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How to extract first five words in a sentence after a key word?

Meteoroid

Hello,

 

New to using regex.

 

I'm trying to extract the first 5 words after a key word. I've used a simple regex to get everything after a key word - (replac)(.*)       - but I'd like to narrow it down to up to the first 5 words (names range from 2 to 5 words).  for example:

 

replace John L. Robert Smith Jr. as the new agent etc....

 

Note: punctuation isn't always there.

 

Also, sometimes the key word could be replace, replaced or replacing ...that's why I used (replac) ...I know there must be a way to put each variable in but not sure how.

 

Thanks in advance!

Kim

Alteryx Certified Partner
Alteryx Certified Partner

Hi @kas 

 

Could give us more examples of your sample data and what your desired output would be?

 

Just to make it more clear.


Cheers,

Meteoroid

Here's a few more examples:

 

replaced Peter J Jones as agent with Darlene Smith

replacing Joan Allen Johnson 444555 with Wendy Jennings per request

replace Steve Cove per agency request with John J. Cummings 345676 

 

Output:

 

Replaced | Peter J Jones

Replacing | Joan Allen Johnson

Replace | Steve Cove

 

Kim

Alteryx Certified Partner
Alteryx Certified Partner

@kas 

 

This could work:

 

REGEX_Replace([Field1], ".*(replac[a-z]+\b)\W*((?:[A-Z][a-z]*\b\W*)+).*", "$1 | $2", 0)

 

5 words.PNG

 

This is advanced Regex. I tested in a small dataset, but you should check with a larger one.


This also has some rules.


Your names must be Titlecased. So, uppercased and lowercased names won't be captured.

 

WF attached

 

Cheers,

Meteoroid

OK, this is close...but, the casing is all over the place. If I make everything upper case which would be the easiest, how would this solution need to be changed?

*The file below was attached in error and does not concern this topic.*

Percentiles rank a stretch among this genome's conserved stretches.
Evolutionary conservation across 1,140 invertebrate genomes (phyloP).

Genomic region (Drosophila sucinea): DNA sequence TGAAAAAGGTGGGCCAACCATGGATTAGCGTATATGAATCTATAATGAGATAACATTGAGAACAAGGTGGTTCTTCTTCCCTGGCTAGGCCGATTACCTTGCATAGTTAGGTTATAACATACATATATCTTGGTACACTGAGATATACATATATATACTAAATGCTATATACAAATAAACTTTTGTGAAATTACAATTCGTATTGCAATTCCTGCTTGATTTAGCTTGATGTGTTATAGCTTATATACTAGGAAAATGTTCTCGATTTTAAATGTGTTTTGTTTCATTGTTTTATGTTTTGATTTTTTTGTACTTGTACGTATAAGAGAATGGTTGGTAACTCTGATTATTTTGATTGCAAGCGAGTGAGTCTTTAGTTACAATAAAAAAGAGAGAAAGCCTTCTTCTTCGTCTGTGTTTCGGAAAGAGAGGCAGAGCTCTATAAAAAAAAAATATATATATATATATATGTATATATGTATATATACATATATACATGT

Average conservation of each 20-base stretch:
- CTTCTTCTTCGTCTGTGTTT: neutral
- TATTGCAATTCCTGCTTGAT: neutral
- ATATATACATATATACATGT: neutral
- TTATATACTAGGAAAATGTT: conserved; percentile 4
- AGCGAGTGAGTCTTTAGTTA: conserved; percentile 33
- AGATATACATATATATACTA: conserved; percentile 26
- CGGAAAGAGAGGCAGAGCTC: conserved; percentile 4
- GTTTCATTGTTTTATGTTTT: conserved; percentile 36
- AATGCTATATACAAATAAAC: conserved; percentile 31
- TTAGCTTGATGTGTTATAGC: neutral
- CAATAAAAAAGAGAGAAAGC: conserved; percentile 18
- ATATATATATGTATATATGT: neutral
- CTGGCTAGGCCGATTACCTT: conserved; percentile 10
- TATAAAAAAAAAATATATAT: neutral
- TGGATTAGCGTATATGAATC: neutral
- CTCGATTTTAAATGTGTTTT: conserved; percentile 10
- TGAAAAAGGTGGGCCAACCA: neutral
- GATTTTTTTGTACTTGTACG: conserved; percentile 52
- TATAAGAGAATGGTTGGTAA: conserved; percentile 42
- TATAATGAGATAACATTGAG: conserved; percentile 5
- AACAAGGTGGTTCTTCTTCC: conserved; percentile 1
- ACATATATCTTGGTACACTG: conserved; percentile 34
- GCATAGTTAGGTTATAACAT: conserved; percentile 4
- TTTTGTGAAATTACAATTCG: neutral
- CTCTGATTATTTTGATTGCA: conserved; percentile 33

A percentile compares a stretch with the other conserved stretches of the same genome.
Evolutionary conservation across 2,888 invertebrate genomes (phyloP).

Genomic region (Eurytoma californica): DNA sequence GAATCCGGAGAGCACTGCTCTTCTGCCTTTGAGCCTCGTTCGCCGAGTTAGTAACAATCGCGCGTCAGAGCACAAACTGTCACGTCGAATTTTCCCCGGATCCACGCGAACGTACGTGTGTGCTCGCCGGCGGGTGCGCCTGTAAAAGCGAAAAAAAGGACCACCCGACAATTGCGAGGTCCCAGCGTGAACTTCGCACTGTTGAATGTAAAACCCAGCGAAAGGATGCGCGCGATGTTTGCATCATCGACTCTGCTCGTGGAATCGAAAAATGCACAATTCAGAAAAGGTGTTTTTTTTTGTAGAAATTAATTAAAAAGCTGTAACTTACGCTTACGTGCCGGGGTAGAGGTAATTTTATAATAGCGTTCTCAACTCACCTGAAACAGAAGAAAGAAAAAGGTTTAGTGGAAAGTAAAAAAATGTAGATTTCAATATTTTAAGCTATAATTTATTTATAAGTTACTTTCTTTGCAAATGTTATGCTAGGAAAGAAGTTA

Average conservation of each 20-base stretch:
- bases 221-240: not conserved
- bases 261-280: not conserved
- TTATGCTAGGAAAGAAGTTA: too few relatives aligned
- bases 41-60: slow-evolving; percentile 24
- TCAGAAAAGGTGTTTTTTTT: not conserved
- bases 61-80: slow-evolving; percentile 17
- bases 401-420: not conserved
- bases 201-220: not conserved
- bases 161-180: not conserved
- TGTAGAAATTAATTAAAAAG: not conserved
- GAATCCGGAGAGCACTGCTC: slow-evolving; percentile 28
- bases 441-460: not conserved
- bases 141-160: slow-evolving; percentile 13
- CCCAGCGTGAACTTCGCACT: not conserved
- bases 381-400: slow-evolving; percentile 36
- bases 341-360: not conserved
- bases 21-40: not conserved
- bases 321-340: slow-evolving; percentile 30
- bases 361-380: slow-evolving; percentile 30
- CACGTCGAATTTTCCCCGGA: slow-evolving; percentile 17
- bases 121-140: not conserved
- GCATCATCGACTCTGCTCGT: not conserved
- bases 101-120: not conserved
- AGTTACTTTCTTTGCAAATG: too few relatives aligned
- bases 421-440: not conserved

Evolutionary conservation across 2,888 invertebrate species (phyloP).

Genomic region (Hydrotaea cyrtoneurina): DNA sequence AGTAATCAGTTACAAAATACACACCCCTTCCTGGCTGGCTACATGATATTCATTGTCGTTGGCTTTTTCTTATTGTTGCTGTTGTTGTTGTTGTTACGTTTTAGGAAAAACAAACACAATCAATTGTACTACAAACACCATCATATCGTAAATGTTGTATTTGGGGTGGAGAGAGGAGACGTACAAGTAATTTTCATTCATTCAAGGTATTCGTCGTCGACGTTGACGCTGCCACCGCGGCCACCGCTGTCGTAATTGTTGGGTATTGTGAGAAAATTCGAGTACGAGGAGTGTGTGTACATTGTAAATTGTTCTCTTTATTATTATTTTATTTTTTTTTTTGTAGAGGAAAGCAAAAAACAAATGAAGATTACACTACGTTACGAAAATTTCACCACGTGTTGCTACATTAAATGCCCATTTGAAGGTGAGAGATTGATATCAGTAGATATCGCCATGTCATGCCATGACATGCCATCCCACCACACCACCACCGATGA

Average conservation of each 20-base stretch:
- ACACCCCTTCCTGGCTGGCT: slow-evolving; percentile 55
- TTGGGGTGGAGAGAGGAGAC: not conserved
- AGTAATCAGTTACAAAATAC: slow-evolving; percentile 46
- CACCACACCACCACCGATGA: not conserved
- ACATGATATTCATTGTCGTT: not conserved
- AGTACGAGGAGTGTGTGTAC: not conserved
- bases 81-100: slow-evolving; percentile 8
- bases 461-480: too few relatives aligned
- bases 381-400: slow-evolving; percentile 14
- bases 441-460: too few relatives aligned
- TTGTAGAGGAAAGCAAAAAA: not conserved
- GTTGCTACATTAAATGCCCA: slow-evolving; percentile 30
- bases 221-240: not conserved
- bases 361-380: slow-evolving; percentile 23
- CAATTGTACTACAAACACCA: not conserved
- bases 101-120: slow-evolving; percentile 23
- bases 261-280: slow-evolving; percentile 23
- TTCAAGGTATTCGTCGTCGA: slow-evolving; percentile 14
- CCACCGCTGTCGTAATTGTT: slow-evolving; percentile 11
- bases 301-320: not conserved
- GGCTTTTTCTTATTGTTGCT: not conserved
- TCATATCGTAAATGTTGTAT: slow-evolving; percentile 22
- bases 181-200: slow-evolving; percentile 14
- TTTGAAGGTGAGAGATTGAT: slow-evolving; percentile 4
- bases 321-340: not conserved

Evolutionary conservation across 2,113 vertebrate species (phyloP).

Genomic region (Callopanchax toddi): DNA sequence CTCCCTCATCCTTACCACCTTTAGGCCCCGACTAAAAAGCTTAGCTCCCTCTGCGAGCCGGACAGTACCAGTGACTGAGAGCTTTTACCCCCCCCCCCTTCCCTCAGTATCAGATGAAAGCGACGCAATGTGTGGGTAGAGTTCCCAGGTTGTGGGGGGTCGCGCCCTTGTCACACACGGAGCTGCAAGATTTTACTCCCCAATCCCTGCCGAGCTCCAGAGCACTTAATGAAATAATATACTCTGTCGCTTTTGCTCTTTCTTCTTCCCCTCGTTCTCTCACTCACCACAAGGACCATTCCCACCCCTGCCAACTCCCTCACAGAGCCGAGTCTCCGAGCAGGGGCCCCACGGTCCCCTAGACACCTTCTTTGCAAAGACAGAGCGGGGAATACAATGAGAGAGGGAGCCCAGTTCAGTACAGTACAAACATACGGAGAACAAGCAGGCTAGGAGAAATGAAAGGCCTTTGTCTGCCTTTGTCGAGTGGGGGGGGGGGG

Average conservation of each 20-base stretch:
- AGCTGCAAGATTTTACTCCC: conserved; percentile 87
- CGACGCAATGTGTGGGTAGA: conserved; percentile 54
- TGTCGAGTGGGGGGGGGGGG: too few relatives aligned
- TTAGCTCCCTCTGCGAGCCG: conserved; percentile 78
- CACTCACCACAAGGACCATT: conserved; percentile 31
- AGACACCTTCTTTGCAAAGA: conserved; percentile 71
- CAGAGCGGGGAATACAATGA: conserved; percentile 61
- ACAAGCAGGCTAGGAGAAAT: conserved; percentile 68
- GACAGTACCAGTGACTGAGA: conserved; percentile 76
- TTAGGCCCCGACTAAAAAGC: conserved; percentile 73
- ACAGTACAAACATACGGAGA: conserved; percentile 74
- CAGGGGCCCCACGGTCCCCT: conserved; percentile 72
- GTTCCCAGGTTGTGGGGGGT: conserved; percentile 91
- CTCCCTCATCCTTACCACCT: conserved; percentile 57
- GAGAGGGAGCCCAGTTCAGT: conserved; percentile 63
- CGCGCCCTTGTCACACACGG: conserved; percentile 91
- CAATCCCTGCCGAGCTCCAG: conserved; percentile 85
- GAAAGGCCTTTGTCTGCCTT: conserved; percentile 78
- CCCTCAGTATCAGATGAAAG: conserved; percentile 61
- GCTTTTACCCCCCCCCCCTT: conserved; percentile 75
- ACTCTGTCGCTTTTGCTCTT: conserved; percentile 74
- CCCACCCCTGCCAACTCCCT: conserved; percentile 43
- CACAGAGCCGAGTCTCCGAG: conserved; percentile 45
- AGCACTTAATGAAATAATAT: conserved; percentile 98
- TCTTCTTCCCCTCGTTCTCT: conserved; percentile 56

Kim

Alteryx Certified Partner
Alteryx Certified Partner

@kas 

 

Then it's impossible to make a difference between names and regular words.

 

How would RegEX know that it should capture just "Peter J Jones" and not "Peter J Jones as agent.."

 

The names must have something unique, some kind of rule that differentiates them from other words.

 

Cheers,

Meteoroid

Until I get them to regulate how the data is input I don't have a choice. The best I can do then is to request the first 5 words after replace, replacing or replaced. This will narrow things down in the interim that I can do some fuzzy matching afterward to make comparisons.

With that in mind what is best regex for that then to pull just the first five words regardless of case?

 

Thanks again!

Kim

Alteryx Certified Partner
Alteryx Certified Partner

@kas 

 

Then this expression below works fine.

 

REGEX_Replace([Field1], ".*(replac[a-z]+\b)\W*((?:\w+\b\W*){5}).*", "$1 | $2", 0)

 

Cheers,

Meteoroid

Unfortunately it doesn't if the name is all upper case.

 

I apologize; in trying to simplify my question it ultimately left too much for assumption.

Here is a better example of what my strings may look like:

 

Leilani Hernandez (TP60857), 5/9/2019 6:12:56 PM ET: Per owner request replaced LAURA JEAN TEBLAY 423931/cm 35827011 (100%) with ROGER A SEIM 582245/cm 758 1798
Tracy McCarthy (cr54196), 4/29/2019 2:37:09 PM ET:  Received block transfer request from agency 002 replacing Manny Alfonso 811794 / 702 0103.0; 702 0103.1 with Wendy Jennings 240716 / 702 0104.0 See reassignment tracking under ID 411794

Peter Martin (JJ82609), 7/8/2019 11:16:41 AM ET:  Per Agency request, replace JONATHAN TYLER 609103 (50% -S) and SANDRA RODRIGUEZ (50%) with JOHN JOHNSON 599578 (100%)

 

From this I would like to extract the name (which is sometimes all caps or not) after key words "replace" or "replaced" or "replacing".

 

Results to look like this:

Replaced
Laura Jean Teblay
Manny Alfonso
Jonathan Tyler

 

Again, sorry for not being clearer initially...your time and help is appreciated!

Kim

 

 

Highlighted
Aurora

Hi @kas 

 

Since it looks like @Thableaus has stepped out for a minute, i'll offer up a solution.

 

Your actual data is much better than the mock-ups that you originally provided.  With them we can see the end delimiter for the names is actually a series of digits.  This regex formula should work if your data always has these

.*?replac.*? (.*?) \d+

 

Results.png

 

 

Dan

 

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